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Question about using 5-20 electrical outlet from pool filter for Model 3

DirectorDisch

Member
Feb 3, 2021
12
6
Newington, CT
Hi Friends,

Drove home to NJ this weekend, and noticed my in-laws have this plug in their yard, that they plug their pool filter into. Is there an adapter for this, and will it even charge the car? Thanks.
8F108D6B-C4C1-4F02-830C-2F1ED099E9F9.jpeg
 

Tam

Well-Known Member
Nov 25, 2012
8,401
7,235
Visalia, CA
...this plug...
It has raised lettering saying "125V 20A" but that circular 3 prong format is not in Tesla store so you might want to go to Home Depot and buy a NEMA 5-20 which is quite popular in new homes and switch that out. Tesla store does have an adapter for that for $35.

nema5-20.jpg


It looks just like the popular ones in older homes NEMA 5-15 but it can also accommodate a horizontal prong where the other one can only accommodate 2 vertical prongs and no horizontal prong.
 

Rocky_H

Well-Known Member
Feb 19, 2015
5,964
6,879
Boise, ID
Yes, looks like an L5-20.
That's kind of a bad idea. That would make you use the 14-50 Tesla adapter plug, which will tell the car it can draw the full 32A, and you would have to remember to dial down the current on the screen in the car.
So instead, you should just get the proper L5-20 plug from EVSEAdapters:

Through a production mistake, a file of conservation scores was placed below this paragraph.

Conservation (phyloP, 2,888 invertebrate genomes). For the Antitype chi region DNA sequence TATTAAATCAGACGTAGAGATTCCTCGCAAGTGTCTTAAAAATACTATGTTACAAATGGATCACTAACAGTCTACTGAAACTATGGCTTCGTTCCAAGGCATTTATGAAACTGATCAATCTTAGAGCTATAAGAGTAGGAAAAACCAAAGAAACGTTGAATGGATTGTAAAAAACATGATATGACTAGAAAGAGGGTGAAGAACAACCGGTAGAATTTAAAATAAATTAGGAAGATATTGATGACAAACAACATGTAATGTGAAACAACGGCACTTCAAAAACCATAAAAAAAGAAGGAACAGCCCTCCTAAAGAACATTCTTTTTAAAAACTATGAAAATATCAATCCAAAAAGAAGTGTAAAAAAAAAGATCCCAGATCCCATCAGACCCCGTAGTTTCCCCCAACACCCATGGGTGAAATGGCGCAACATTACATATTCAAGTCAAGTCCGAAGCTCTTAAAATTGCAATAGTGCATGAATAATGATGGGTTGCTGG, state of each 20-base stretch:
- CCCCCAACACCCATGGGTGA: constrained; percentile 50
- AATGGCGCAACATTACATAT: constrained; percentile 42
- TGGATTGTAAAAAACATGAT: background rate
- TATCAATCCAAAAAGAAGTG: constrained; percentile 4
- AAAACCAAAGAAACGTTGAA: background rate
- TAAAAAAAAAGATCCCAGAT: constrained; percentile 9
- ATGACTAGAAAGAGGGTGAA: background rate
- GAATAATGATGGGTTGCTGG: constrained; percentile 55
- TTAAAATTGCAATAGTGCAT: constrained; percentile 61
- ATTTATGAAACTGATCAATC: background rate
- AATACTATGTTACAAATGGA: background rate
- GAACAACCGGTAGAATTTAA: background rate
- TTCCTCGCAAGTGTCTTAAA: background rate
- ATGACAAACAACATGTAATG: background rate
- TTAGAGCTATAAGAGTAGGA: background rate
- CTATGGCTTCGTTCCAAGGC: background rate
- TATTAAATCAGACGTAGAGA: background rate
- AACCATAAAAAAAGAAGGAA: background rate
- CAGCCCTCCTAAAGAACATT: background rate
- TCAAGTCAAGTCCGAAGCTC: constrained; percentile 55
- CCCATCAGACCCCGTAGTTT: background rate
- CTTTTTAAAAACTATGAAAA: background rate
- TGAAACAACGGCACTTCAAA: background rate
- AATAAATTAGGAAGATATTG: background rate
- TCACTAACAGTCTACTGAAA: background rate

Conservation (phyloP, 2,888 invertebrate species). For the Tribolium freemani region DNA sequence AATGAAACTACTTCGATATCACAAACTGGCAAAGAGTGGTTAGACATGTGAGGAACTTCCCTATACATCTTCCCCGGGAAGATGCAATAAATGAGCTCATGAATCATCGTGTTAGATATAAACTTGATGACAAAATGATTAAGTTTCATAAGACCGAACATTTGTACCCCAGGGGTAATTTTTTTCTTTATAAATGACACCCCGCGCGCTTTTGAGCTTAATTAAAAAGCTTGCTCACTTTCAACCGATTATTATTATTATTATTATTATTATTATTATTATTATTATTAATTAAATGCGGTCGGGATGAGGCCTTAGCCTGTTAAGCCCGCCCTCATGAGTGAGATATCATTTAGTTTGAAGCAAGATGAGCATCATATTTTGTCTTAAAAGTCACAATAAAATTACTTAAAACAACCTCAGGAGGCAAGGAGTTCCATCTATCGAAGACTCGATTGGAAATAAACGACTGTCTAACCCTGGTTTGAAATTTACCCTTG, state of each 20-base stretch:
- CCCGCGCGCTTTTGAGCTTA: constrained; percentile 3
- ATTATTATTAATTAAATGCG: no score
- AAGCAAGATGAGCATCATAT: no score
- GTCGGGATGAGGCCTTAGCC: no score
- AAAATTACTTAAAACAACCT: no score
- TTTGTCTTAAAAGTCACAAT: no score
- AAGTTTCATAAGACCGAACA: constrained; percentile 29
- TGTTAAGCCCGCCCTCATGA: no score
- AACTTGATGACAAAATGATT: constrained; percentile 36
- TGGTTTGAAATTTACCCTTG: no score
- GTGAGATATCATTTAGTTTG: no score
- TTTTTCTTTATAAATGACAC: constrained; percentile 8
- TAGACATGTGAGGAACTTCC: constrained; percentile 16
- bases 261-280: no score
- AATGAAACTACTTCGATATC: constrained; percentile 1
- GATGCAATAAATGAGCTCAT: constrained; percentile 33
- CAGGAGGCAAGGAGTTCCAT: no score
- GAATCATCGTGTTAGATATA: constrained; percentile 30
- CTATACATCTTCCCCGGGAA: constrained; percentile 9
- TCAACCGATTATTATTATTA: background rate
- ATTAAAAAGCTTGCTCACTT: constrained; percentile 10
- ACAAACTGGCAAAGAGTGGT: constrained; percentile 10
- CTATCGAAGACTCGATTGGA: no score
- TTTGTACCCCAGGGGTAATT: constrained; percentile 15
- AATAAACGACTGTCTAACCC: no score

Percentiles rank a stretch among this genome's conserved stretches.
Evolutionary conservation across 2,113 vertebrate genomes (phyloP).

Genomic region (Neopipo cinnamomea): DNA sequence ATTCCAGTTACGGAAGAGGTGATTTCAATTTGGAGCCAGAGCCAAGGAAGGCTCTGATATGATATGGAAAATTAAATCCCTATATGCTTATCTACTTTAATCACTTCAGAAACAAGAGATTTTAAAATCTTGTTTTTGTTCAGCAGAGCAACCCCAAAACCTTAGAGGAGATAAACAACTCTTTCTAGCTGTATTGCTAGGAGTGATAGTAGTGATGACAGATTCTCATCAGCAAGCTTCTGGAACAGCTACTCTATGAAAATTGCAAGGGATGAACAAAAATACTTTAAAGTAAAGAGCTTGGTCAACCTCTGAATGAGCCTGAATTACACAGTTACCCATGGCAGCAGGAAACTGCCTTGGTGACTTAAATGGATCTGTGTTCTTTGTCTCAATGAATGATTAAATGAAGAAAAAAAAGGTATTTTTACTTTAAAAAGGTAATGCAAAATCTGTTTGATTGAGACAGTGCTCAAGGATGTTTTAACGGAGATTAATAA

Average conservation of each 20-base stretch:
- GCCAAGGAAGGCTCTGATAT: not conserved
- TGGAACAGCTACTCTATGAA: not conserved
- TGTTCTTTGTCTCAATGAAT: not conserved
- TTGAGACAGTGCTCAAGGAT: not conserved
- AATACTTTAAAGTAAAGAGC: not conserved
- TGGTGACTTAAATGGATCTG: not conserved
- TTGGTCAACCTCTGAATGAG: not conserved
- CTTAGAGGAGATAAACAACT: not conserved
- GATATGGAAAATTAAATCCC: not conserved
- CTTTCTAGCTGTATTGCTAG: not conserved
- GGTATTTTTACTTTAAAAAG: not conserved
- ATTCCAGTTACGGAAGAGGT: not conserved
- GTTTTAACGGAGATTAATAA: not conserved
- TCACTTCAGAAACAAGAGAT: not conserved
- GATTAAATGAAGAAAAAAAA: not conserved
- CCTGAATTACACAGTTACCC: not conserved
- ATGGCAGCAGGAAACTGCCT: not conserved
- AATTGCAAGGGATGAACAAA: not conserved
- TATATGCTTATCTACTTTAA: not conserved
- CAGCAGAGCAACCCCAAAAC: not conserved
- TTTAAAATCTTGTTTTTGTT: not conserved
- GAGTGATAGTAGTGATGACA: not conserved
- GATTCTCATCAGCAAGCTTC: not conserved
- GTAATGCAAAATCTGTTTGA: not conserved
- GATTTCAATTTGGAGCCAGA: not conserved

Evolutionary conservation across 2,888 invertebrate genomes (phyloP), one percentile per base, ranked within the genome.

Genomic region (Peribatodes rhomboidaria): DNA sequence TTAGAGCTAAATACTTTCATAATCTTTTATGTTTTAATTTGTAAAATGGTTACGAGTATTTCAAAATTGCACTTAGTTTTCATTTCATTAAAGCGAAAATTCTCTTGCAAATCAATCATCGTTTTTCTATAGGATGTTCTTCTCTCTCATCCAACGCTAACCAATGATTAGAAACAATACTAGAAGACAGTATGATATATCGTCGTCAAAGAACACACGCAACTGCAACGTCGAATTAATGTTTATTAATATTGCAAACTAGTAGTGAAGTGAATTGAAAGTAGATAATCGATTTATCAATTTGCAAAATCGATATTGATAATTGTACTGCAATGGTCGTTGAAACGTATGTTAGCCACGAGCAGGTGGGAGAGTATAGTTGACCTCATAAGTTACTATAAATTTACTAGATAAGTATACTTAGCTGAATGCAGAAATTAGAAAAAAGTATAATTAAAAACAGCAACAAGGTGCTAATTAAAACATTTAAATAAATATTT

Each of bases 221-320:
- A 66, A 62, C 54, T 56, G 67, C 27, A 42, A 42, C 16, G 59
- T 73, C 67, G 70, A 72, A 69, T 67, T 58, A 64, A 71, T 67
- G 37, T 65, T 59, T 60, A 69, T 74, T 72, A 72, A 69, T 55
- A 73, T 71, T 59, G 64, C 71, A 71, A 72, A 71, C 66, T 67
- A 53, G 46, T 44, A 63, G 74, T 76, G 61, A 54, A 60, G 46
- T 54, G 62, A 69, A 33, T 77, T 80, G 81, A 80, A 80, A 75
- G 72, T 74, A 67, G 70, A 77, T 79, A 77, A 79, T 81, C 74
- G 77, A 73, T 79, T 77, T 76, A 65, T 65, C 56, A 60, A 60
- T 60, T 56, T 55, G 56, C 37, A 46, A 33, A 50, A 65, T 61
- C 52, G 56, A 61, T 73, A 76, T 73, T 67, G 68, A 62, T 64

davewill

Active Member
Feb 5, 2014
1,819
1,964
San Diego, CA, US

Rocky_H

Well-Known Member
Feb 19, 2015
5,964
6,879
Boise, ID
These little guys are easy to find at the local hardware store if you want to use your existing 5-15 adapter or Tesla's 5-20 adapter.
Oooh, dang! Yeah, totally. The L5-20 is the same three pins, but just in a different shape, so you can totally use a cheap little converter plug like this instead of a full $59 UMC adapter plug from EVSEAdapters. Don't know why that didn't occur to me.
 

Janus

Member
May 30, 2019
234
153
Bay Area
That’s a NEMA L5-20P plug. Try this: https://www.amazon.com/Parkworld-Adapter-L5-20P-14-50R-Charging/dp/B07K66752L

you’d need to decide whether it’s worth the expense - it’s not 240v.
Converting to 14-50 comes with a bit of risk. The UMC, will start pulling at 32 (or 40, depending on version) amps, That's way more than the plug or cabling is capable of handling (ie 20/16 amps). Normally, that would trip the breaker, but regardless, it would still be a fire risk.

One would have to manually reduce the max amps to 16 prior to plugging in. (Remembering the 80% rule, and setting it to 16, not 20.) Then, each subsequent time, doublechecking that the car saved the reduced amps.

@davewill solution is much better. It converts from a twist lock to straight; while staying at the same voltage and amps. Then, when connected to the UMC using either the 5-15 or 5-20 plug, the car will never let one exceed the safe limit.